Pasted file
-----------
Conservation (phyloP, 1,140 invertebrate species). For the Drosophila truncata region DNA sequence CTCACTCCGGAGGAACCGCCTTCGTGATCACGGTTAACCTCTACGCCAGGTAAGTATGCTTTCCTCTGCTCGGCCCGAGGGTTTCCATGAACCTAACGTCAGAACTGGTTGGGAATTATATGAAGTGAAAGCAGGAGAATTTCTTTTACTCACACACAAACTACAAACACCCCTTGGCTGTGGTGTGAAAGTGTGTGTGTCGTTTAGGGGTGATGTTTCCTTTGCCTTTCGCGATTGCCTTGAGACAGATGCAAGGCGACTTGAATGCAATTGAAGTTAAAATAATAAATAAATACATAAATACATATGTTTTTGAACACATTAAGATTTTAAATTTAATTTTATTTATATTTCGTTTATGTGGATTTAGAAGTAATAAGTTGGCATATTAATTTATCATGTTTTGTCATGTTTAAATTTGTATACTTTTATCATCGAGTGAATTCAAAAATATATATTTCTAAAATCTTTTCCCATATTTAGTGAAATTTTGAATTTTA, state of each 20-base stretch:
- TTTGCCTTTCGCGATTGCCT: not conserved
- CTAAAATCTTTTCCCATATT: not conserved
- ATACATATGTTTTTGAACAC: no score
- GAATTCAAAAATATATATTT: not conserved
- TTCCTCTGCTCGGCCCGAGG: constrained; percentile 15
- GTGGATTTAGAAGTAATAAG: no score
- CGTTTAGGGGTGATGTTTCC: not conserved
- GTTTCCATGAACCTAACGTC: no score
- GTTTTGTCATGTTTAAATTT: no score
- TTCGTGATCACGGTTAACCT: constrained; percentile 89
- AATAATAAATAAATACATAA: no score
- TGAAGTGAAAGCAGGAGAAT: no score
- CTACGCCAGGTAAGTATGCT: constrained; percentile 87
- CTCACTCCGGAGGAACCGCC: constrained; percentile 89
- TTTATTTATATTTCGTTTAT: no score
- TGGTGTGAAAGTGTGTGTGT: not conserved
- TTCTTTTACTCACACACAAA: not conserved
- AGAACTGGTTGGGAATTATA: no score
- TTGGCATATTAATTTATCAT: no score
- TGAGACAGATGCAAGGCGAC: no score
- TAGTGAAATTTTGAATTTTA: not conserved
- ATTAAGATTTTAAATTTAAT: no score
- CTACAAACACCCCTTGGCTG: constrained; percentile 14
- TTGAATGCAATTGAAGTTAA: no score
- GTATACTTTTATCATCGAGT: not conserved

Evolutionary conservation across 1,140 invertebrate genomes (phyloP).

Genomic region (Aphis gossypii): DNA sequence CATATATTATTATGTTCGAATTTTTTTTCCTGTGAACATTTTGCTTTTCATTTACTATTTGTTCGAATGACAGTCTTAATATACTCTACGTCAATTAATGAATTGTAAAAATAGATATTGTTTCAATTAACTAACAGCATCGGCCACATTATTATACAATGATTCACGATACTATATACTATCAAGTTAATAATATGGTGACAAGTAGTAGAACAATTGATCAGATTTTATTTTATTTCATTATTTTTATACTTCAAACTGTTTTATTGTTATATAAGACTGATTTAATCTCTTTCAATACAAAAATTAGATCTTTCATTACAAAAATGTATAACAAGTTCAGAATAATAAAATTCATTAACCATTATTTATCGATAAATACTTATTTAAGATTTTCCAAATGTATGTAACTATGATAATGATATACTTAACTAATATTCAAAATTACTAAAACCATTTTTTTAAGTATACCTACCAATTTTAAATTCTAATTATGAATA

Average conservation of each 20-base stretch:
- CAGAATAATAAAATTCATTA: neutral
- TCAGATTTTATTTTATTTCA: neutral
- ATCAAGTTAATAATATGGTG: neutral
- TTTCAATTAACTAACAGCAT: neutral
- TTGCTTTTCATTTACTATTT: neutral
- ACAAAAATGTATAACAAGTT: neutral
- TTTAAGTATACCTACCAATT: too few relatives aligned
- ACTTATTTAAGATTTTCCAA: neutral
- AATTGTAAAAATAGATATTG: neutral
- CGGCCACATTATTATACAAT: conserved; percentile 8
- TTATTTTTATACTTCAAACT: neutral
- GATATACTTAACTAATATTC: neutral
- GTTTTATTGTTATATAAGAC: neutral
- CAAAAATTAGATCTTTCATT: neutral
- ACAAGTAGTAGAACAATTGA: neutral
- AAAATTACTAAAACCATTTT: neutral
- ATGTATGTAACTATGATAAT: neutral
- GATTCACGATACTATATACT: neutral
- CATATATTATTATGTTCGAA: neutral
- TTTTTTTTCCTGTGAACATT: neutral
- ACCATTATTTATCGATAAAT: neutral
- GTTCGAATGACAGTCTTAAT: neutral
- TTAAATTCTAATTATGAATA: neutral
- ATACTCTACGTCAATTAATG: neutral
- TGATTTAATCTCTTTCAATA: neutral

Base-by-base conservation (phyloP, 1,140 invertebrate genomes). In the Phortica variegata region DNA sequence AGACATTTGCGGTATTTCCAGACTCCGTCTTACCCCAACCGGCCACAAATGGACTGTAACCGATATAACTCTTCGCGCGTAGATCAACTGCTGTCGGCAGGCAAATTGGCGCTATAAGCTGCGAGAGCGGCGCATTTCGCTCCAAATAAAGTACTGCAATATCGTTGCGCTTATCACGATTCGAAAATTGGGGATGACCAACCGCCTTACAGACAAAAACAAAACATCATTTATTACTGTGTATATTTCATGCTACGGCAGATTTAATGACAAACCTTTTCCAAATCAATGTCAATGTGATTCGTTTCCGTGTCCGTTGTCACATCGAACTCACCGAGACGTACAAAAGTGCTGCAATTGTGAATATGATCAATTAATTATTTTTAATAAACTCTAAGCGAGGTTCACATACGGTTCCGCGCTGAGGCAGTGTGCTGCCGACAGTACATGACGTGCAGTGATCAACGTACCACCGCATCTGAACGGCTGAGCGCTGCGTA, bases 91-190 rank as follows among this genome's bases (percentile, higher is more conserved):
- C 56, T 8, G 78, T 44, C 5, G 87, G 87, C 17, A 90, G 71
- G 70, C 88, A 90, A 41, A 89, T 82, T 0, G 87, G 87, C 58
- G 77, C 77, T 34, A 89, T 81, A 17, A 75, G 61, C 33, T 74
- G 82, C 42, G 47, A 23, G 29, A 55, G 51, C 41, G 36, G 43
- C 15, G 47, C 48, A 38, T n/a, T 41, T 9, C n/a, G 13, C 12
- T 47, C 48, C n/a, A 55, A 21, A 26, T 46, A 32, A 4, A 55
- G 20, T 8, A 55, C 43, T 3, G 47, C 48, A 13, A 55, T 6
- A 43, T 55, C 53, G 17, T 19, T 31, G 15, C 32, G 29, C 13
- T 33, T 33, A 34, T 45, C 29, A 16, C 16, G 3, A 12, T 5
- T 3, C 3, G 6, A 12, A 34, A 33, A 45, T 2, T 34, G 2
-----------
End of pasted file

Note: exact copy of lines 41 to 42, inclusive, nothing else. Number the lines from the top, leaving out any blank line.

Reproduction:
- GATATACTTAACTAATATTC: neutral
- GTTTTATTGTTATATAAGAC: neutral